Internet Payments

Secure & Reliable

Your data is encrypted and secure with us.
Godaddyseal image
VeraSafe Security Seal

Lethbridge Herald Newspaper Archives

- Page 29

Join us for 7 days to view your results

Enter your details to get started

or Login

What will you discover?

  • 108,666,265 Obituaries
  • 86,129,063 Archives
  • Birth & Marriages
  • Arrests & legal notices
  • And so much more
Issue Date:
Pages Available: 39

Search All United States newspapers

Research your ancestors and family tree, historical events, famous people and so much more!

Browse U.S. Newspaper Archives


Select the state you are looking for from the map or the list below

OCR Text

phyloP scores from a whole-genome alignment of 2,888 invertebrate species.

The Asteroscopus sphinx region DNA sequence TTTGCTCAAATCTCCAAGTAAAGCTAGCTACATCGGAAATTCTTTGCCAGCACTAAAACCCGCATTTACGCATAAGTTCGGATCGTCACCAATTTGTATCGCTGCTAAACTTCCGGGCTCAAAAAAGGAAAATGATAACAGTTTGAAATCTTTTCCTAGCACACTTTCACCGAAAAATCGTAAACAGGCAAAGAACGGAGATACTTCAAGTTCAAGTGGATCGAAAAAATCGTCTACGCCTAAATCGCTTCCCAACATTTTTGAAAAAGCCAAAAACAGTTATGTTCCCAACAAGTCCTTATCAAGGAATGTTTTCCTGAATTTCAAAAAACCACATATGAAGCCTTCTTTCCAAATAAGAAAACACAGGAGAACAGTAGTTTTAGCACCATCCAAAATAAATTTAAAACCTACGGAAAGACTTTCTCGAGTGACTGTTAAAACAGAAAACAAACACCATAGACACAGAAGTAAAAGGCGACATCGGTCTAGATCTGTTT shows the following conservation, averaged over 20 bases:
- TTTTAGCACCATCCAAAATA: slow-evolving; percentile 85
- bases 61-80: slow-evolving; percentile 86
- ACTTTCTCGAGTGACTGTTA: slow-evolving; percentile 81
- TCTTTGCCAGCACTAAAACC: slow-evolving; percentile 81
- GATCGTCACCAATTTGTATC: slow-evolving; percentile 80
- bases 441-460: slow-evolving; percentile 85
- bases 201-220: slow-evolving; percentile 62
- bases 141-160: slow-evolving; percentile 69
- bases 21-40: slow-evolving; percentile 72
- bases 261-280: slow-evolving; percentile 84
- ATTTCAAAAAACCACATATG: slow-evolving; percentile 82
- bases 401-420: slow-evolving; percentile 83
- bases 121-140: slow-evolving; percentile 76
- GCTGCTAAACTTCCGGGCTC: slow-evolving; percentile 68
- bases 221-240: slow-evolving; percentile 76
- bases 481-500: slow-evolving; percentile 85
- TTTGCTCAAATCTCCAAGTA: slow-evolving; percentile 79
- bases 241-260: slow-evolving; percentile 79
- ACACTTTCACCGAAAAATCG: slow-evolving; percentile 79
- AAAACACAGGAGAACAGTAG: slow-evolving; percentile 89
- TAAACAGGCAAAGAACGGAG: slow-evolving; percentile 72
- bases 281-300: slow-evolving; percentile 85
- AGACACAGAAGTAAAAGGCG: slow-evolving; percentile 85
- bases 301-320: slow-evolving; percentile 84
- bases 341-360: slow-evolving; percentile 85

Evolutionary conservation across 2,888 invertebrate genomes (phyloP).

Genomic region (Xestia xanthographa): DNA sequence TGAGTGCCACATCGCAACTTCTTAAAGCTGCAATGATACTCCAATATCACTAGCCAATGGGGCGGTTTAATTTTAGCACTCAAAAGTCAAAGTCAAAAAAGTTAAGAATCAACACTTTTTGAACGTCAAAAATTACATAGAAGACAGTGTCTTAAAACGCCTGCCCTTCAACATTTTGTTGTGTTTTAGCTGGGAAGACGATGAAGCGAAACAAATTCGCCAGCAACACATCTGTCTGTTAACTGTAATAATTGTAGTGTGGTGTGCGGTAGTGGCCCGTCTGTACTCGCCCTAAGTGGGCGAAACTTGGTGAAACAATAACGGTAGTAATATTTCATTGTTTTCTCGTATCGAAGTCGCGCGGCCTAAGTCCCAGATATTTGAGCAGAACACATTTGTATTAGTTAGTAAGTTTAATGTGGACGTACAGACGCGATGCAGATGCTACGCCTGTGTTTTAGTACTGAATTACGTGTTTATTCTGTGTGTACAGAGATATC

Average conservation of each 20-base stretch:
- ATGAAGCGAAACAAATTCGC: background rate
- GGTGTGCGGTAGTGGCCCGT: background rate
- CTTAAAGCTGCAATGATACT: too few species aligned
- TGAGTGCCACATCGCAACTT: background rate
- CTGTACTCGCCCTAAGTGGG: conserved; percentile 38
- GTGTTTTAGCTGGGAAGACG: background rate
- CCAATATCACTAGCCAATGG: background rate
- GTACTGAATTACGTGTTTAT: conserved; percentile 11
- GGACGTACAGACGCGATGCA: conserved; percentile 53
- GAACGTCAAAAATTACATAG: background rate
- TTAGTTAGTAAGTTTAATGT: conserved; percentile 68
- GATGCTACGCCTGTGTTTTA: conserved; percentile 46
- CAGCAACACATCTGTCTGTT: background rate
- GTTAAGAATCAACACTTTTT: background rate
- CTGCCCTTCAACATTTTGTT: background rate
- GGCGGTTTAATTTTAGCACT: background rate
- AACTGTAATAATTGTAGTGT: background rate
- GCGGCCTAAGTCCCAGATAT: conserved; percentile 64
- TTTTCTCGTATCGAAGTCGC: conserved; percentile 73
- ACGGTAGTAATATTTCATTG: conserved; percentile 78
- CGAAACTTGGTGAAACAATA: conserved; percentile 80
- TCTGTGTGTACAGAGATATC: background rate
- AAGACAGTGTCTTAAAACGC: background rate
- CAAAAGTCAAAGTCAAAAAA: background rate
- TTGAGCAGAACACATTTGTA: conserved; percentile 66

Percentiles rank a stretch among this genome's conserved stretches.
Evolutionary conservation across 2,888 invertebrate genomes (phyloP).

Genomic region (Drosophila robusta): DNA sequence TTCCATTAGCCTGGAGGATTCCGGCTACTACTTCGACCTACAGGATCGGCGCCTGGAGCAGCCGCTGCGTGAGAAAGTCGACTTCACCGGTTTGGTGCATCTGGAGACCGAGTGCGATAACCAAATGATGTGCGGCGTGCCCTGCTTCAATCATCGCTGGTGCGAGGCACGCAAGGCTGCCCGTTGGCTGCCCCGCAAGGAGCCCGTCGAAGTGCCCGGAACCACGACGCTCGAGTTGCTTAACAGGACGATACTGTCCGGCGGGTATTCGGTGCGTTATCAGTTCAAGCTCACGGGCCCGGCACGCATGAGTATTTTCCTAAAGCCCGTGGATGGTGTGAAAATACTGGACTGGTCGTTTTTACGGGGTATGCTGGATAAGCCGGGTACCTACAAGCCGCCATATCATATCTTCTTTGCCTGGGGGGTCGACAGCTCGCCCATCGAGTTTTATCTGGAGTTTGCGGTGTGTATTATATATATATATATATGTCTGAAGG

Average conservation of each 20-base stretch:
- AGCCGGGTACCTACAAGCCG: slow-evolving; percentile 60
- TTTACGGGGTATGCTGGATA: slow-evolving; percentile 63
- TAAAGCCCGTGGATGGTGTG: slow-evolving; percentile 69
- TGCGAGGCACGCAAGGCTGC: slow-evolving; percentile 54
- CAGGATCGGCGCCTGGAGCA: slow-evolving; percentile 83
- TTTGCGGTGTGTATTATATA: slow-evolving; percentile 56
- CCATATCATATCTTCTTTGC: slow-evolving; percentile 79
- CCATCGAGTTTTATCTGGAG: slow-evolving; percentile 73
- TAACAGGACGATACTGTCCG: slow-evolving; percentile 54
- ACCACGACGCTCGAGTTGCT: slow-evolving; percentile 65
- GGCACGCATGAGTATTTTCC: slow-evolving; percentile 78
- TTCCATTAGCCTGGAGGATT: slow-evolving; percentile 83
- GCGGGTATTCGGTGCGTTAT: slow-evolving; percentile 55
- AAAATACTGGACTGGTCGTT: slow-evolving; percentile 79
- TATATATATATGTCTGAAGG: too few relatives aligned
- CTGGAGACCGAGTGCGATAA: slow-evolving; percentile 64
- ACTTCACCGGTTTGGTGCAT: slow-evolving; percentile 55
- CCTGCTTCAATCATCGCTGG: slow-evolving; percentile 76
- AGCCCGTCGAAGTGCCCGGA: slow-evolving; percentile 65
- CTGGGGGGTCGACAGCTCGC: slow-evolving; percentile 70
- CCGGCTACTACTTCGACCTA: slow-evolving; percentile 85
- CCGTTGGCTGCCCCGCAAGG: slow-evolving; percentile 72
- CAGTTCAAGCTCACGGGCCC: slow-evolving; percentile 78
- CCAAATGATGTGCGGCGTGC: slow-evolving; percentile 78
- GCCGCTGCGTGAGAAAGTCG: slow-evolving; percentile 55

Lethbridge Herald, The (Newspaper) - May 29, 1973, Lethbridge, Alberta Tuesday, May 29, 1973 THE HCRAIO Put a little bit of B.C. around the carport: Flower baskets thrive with attention By A. R. BUCKLEY Agriculture Canada 'Plant Research Station, Ottawa Festoons of flowers hanging carport rafters or from light poets bring vis- ions of Victoria, B.C., and seem only possible in that mild, cool climate. However, there are many plants that will perform this function in other parts of Can- ada, in shade or full sun, pro- vided attention is paid to the of the bas'cet and the cultivation of the plants in it. The outdoor patio, breeze- way, driveway lamp stand- ards, and carport can all be embe'iished with hanging bas- kets. Often the only ways to dec- orate a service station is this form of plant decor and window boxes. The first consideration is the basket. Garden supply houses or scjxlsmen usually carry a line of ready-made baskets of wire or molded polyethylene plastL-. You can make on 2 from wire nailing or number 12- guagc wire. If the baskets are custom-built you should attach a metal dishpan to the bottom in order to catch water and pre- vent dripping. Some lining is necessary to keep the soil from washing out. With ready-made baskets you can use a poly- etJiyl.n; plastic as a lining at the bsttem. Ts': r dried coarse sphagnum mofs and mold it into the shape of a bird's nest. If po'ycthyl-sne is to keep hi mo'sture or to pr-r.T-it dripping, fit it around inside the moss. Now you are ready for the soil. The mixture should consist of two parts good soil, one part sand, and one part peat mass. To each bushel of this mixture add a tablespoon of a com mer- eial fe tilizer such as U-2-8. Pij-iit'.ng of the bnske'.s may be dons, ss soon as the weath- er is warm enough outside. When the lower half of the bas- ket been lined wi.h moss and filled with sail, push a few plants to grow out from the sides. Fiirsh fill- ing the compost to one inch from the top. The rim of the basket may be made high- er by mixing one part clay soil and cm? part straw and mixing this with water to form a ce- e material. Spread this awtt'-d the rim. After planting, stand the plants in the shade or in the basement for a day or so until they bscome established. Give attention to watering all summrr. since soil in a basket out very quickly. If the is in a place where the drainage drip might causa an- noysnce, water at night. Liruid fertilizer should be ap- plied every two or three weaks in th" form of 20-20-20 or simi- lar fertilizer at libe rate of 2 teasowns to a gallon of water. PLANTS FOR THE SHADE Strawberry geranium, trades- eantia. Kenilworth ivy, achi- menes. philodendrons, trailing tuberous begonias, colunureas, patience plants cup-and-saucer vine, glory vine (Eccremorcar- pus black-eyed Susan vine (Thunbargia Eng- lish ivy, creeping Jenny and ivy-leaved geranium all do well in a F-hady place. PLANTS FOR THE SUN Almost any pendulous plants will succeed wliare they get the full sunshine. The following are good examples: hanging bell- flower (Canipanaul Sapphire lobelia i; variegated ground-ivy; balcony, avalanche and cascade types of petunia; nasturtiums; Ian tana; Bijou dwarf sweet peas; Royal En- sign dwarf mornong glory; Ger- msn ivy; creeping zinnia (San- vitalia canary bird vine and pendulous, succulent plants such as .little pickles (Othonna capensis) and the Morgan sed- um (Sedum Some of these plants must be brought inside for the winter if you wish to keep them from year to year. easiest ones to give you a quick start are nasturtiums, dwarf sweet peas, dwarf morning glory vine and creeping zinnia. The seeds of these plan-ts may be sown dir- ectly in the basket at the be- ginning of May. Plants in hanging baskets do not neet to be just those that hacg down. You can also use upright plants. By varying com- binaliocs and changing plants from year to year, you can de- velop this project into an inter- esting hobby. Alberta Home Insulation Co. 324 14th St. 5. P. A. Ross Phone 327-6386 We specialize in insulating older existing builcli, gs and homes. Serving Southern Alberta and B.C for 25 Years How Would You Like To Buy A Like new, fully equipped including fibreglas front and rear and shag carpeting. Go On A Savings Spree Go TOYOTA BRAND NEW 4 cylinder engine, 110 h.p. teamed with a 4 speed transmission. Standard features in- clude: heater, defroster, AM-FM radio, tach- ometer, rodia! tires, etc. OMI Y Made to fit any domestic half ton BRAND NEW 1973 2-door, 4 Many no cost standard options that are extra cost on domestic automobiles I-I Bank Financing Arranged PAYMENTS AS LOW AS With No Down Payment Q.A.C, Largest stock of Skylark trailers, campers and empress motor in Southern Alberta Over 40 new Toyota can and trucks to from TRADES WANTED COUTTS HIGHWAY OPEN EVENINGS UNTIL 9 P.M. PHONE ;